Extreme Sport of Free Diving

Now I've snorkeled for years, but I quickly discover this is much harder than I expected. It's not holding my breath that's the problem: It's the pressure on my ears. I'm in sheer agony. I try all the diver's tricks to equalize the pressure, including blowing into my pinched nose harder than I think I should. Nothing works.

But I do not want to give up! Not on national television, with two cameras above water and one underwater taping my every pathetic attempt. So down I go. Again and again and again. Five times I try. Five times I wimp out, or at least my ears do.

Pipin says I made it down 18 feet. I suspect he's being charitable. (And this hurts to admit, because I'm told my colleague Don Dahler went down about 125 feet for a story he did on free diving for Good Morning America a while back. Ouch.)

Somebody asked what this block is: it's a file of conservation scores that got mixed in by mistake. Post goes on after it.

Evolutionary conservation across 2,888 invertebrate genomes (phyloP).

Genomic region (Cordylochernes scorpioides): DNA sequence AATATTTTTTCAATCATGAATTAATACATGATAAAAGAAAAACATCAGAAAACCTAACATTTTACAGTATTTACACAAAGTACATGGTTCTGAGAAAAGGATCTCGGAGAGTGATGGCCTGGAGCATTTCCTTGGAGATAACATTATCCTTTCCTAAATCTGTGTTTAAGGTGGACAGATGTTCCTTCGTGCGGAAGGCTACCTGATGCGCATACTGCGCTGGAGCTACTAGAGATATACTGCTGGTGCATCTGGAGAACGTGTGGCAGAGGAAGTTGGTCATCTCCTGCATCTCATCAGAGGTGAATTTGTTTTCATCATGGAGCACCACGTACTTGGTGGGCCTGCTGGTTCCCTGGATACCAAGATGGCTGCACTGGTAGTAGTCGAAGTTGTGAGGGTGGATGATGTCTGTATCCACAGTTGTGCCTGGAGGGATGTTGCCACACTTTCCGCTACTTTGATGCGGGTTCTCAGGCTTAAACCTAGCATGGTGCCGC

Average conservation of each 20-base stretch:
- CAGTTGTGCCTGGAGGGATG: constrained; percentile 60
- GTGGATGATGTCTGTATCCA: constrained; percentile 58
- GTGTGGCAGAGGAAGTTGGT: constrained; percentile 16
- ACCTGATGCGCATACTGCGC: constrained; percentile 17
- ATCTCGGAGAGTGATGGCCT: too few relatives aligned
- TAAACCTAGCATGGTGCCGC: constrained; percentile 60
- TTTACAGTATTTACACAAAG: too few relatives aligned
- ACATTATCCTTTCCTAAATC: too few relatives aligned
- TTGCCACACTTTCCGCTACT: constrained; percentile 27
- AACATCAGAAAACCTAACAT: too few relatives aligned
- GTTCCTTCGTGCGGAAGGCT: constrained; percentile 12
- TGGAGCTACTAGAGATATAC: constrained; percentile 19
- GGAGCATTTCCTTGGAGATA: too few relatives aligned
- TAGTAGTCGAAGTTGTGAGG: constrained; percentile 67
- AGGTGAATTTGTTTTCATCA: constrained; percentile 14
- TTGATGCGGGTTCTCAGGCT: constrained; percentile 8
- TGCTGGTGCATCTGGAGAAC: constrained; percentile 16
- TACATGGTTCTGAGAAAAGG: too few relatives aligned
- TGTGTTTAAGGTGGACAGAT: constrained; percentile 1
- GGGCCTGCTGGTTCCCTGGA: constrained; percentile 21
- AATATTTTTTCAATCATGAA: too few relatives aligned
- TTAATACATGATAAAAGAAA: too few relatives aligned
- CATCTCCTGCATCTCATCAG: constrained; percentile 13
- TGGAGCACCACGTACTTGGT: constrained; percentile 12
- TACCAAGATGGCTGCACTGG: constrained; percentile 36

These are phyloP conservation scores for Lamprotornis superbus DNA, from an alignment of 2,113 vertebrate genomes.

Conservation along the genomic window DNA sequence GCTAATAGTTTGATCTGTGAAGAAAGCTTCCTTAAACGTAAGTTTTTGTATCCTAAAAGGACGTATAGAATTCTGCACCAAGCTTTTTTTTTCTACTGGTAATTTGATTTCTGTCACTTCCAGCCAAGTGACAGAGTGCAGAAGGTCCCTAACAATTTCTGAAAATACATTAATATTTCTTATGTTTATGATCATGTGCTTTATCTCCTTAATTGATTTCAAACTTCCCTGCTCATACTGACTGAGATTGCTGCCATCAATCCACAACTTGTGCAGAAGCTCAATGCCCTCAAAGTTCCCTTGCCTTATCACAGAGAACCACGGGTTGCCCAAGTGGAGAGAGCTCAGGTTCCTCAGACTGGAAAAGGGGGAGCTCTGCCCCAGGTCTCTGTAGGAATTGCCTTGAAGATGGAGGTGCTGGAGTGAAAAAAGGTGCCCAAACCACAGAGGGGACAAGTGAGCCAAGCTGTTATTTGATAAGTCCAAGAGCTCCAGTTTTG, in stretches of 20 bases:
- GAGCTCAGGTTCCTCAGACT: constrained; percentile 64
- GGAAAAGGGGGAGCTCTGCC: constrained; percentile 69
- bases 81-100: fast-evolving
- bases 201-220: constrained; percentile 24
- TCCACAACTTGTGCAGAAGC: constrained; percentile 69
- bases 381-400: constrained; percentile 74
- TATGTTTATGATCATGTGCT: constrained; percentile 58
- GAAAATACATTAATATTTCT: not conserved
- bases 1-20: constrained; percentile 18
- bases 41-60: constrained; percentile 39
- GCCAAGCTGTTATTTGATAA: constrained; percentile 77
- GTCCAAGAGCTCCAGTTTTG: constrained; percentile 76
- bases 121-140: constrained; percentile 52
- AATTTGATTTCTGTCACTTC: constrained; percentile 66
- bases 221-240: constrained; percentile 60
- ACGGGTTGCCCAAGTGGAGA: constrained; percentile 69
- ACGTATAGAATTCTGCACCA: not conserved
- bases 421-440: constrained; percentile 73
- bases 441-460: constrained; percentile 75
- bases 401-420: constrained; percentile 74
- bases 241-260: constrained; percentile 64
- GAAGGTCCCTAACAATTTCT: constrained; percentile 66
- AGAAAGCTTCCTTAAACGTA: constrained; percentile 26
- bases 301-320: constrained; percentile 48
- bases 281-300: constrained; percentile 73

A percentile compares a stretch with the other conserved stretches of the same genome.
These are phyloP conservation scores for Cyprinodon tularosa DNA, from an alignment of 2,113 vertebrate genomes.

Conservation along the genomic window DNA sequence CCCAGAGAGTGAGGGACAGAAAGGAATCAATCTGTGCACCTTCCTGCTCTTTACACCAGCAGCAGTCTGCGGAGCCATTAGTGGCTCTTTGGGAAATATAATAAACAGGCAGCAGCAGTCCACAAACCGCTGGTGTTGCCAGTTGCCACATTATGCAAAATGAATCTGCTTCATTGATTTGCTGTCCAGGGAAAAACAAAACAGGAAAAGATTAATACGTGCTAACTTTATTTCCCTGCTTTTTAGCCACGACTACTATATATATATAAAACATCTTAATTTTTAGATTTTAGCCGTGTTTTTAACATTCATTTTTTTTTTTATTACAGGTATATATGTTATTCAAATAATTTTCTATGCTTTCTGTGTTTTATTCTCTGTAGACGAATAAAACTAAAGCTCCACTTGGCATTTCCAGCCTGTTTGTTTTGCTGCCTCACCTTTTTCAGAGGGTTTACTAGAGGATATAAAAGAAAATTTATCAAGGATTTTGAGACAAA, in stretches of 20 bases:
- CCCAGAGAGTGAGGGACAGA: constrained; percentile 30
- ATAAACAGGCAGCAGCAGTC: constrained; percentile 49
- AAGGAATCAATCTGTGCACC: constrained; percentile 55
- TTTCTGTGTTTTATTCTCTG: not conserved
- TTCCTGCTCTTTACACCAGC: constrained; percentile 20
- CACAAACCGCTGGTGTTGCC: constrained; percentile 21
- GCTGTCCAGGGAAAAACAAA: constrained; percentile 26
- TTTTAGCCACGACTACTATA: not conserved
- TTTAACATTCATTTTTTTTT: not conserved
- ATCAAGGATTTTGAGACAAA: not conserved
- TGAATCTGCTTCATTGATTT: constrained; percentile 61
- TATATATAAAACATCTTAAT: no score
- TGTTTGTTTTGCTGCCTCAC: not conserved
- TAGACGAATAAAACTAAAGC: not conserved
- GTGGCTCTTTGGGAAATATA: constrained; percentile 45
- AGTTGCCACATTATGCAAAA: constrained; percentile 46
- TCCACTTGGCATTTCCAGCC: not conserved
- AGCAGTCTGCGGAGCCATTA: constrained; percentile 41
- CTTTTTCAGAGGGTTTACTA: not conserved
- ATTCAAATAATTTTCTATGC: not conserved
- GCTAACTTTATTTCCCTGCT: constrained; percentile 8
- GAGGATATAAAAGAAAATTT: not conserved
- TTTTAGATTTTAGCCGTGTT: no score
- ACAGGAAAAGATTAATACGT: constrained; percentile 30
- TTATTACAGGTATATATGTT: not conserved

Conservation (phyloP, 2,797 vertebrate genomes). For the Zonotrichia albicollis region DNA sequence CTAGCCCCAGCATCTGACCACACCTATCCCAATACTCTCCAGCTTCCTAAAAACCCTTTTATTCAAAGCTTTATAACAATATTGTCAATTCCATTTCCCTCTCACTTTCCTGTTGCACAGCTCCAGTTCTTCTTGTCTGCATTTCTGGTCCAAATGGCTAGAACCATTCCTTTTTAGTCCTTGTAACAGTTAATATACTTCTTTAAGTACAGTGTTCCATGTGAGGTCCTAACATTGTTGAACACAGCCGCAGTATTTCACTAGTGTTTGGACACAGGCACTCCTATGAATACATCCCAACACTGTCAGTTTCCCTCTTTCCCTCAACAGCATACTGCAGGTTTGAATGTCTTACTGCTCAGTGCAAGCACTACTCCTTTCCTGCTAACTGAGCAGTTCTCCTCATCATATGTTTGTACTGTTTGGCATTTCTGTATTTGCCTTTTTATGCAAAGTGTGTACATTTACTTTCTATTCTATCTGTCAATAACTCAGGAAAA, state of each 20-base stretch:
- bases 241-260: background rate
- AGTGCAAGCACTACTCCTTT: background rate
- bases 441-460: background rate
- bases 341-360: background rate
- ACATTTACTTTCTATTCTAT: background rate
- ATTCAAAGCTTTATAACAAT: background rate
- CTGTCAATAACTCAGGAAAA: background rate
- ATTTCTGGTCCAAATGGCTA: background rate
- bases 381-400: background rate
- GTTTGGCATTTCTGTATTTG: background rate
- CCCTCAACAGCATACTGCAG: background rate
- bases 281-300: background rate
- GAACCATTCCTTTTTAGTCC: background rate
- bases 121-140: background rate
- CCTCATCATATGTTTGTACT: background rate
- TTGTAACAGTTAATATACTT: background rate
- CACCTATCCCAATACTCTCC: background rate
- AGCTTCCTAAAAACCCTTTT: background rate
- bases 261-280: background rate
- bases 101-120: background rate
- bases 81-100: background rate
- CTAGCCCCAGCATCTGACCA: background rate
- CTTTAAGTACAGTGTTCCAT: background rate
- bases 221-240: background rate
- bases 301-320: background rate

But Pipin says, give him a week to train me, and I'll be down 200 feet, easy. Really, he says, 200 feet.

As for Pipin, this 40-year-old Cuban defector says his next goal is — get this — 600 feet. That's like a 60-story building. On one single breath of air.

Me? Next time I think I'll watch from the boat.

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